Dining

Posole

Warm up with a bowl of spicy comfort—Mile High style.

January 2010

On frigid winter days, posole—a hearty medley of broth, meat, chiles, vegetables, and spices—provides comfort in a bowl. While chefs often change the ingredients and garnishes for this traditional soup, their concoctions always showcase hominy (hulled corn kernels). Here, four riffs on the old-fashioned original.

Chili Verde Two Mexican brothers raided their mother's recipes to bring this posole rojo (spiced with hot, red guajillo chiles) to Denver. The gigantic bowl is filled with hunks of pork, shredded lettuce, diced onion, and tender hominy, and is served with lime. 3700 Tejon St., 303-477-1377, www.chiliverde.net

Cook's Fresh Market We had to wait for about 10 minutes behind other eager soup aficionados to order a to-go cup of this posole verde (made with green chiles). But the wait was forgotten as we savored the hearty pieces of pork, pancetta, and chicken that were balanced with fragrant bits of celery, tomato, and carrot. Only available on Fridays; 1600 Glenarm Place, Suite 120, 303-893-2277, www.cooksfreshmarket.com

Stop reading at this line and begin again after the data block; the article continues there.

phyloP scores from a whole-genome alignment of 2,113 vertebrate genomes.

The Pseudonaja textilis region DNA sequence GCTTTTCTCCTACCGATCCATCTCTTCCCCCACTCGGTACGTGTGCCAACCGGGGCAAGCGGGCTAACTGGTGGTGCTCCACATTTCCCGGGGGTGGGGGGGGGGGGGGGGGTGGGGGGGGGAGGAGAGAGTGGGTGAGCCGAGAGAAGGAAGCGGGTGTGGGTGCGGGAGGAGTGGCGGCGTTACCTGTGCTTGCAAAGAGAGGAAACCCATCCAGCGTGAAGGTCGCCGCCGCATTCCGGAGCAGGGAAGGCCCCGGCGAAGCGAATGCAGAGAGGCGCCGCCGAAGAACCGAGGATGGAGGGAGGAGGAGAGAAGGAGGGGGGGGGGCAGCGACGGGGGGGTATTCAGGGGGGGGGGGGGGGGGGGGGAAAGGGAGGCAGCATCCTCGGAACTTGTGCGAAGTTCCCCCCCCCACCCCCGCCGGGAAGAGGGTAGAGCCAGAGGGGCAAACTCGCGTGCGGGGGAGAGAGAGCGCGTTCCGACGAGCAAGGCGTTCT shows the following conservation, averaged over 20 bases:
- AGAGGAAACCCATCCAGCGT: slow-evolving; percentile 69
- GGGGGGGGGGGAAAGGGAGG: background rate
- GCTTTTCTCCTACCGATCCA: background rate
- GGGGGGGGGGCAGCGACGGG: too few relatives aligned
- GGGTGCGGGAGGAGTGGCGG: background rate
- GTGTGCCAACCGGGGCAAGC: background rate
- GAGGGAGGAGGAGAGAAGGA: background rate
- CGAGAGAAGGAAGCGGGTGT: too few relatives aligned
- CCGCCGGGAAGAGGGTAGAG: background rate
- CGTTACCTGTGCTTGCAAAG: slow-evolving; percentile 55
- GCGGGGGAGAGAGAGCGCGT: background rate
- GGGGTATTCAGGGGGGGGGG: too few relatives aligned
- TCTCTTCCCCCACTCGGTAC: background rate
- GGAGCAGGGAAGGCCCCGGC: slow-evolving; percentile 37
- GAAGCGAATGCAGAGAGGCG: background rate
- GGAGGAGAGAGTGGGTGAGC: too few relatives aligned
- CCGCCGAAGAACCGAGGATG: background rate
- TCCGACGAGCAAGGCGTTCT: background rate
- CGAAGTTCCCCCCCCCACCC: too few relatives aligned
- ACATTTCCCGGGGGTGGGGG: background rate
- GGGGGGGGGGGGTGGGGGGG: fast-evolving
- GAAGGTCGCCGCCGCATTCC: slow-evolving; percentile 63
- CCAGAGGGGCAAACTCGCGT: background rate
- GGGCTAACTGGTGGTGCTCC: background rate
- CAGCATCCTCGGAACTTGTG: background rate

Tambien At this Cherry Creek restaurant, the posole is presented traditionally with sides of onion and cilantro, cabbage, radish, lime, and tortillas to garnish the savory broth, filled with hominy and pork. Offset the delicate heat with a sweet Negra Modelo lager. 250 Steele St., 303-333-1763, www.tambien-restaurant.com

Under the Umbrella Cafe and Bakery Call ahead to make sure this Congress Park coffeshop's sopa del dia is the Santa Fe chicken soup. While not a typical posole, this bowl's standout hominy and spicy kick make it a close cousin. Order a tortilla on the side to sop up chunks of chicken, black beans, tomatoes, and green chile. 3504 E. 12th Ave., 303-256-0797, www.undertheumbrellacafe.com